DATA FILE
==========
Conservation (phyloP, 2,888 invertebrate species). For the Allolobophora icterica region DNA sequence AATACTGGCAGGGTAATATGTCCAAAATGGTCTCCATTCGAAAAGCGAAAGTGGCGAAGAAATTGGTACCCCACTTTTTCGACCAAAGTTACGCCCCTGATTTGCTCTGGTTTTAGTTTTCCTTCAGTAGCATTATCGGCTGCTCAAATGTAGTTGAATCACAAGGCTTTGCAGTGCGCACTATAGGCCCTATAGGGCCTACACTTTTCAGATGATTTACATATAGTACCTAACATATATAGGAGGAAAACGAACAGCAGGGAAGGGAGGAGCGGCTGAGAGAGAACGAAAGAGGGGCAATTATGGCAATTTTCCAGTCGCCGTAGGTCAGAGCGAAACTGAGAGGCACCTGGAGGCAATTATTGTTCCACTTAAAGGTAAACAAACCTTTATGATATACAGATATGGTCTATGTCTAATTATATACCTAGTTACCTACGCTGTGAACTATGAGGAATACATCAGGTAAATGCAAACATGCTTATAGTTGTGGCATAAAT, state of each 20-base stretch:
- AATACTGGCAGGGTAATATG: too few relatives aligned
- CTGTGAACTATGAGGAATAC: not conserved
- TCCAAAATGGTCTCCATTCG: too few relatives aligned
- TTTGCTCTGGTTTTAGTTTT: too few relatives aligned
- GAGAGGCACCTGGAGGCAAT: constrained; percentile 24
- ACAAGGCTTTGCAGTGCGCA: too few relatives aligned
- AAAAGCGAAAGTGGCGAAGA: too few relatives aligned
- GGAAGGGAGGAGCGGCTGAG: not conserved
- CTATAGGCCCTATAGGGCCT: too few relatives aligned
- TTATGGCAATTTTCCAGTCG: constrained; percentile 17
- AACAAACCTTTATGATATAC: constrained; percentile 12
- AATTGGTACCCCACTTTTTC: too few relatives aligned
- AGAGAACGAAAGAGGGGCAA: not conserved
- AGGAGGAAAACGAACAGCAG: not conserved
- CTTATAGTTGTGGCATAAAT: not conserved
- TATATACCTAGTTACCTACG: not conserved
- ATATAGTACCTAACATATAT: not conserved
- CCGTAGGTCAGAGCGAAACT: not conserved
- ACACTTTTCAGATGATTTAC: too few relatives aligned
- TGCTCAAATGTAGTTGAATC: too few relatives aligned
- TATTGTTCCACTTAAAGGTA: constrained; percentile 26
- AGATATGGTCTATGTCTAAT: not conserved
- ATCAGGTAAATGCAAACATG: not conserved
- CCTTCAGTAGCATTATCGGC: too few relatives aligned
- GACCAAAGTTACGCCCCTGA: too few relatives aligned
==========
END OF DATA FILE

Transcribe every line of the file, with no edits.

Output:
Conservation (phyloP, 2,888 invertebrate species). For the Allolobophora icterica region DNA sequence AATACTGGCAGGGTAATATGTCCAAAATGGTCTCCATTCGAAAAGCGAAAGTGGCGAAGAAATTGGTACCCCACTTTTTCGACCAAAGTTACGCCCCTGATTTGCTCTGGTTTTAGTTTTCCTTCAGTAGCATTATCGGCTGCTCAAATGTAGTTGAATCACAAGGCTTTGCAGTGCGCACTATAGGCCCTATAGGGCCTACACTTTTCAGATGATTTACATATAGTACCTAACATATATAGGAGGAAAACGAACAGCAGGGAAGGGAGGAGCGGCTGAGAGAGAACGAAAGAGGGGCAATTATGGCAATTTTCCAGTCGCCGTAGGTCAGAGCGAAACTGAGAGGCACCTGGAGGCAATTATTGTTCCACTTAAAGGTAAACAAACCTTTATGATATACAGATATGGTCTATGTCTAATTATATACCTAGTTACCTACGCTGTGAACTATGAGGAATACATCAGGTAAATGCAAACATGCTTATAGTTGTGGCATAAAT, state of each 20-base stretch:
- AATACTGGCAGGGTAATATG: too few relatives aligned
- CTGTGAACTATGAGGAATAC: not conserved
- TCCAAAATGGTCTCCATTCG: too few relatives aligned
- TTTGCTCTGGTTTTAGTTTT: too few relatives aligned
- GAGAGGCACCTGGAGGCAAT: constrained; percentile 24
- ACAAGGCTTTGCAGTGCGCA: too few relatives aligned
- AAAAGCGAAAGTGGCGAAGA: too few relatives aligned
- GGAAGGGAGGAGCGGCTGAG: not conserved
- CTATAGGCCCTATAGGGCCT: too few relatives aligned
- TTATGGCAATTTTCCAGTCG: constrained; percentile 17
- AACAAACCTTTATGATATAC: constrained; percentile 12
- AATTGGTACCCCACTTTTTC: too few relatives aligned
- AGAGAACGAAAGAGGGGCAA: not conserved
- AGGAGGAAAACGAACAGCAG: not conserved
- CTTATAGTTGTGGCATAAAT: not conserved
- TATATACCTAGTTACCTACG: not conserved
- ATATAGTACCTAACATATAT: not conserved
- CCGTAGGTCAGAGCGAAACT: not conserved
- ACACTTTTCAGATGATTTAC: too few relatives aligned
- TGCTCAAATGTAGTTGAATC: too few relatives aligned
- TATTGTTCCACTTAAAGGTA: constrained; percentile 26
- AGATATGGTCTATGTCTAAT: not conserved
- ATCAGGTAAATGCAAACATG: not conserved
- CCTTCAGTAGCATTATCGGC: too few relatives aligned
- GACCAAAGTTACGCCCCTGA: too few relatives aligned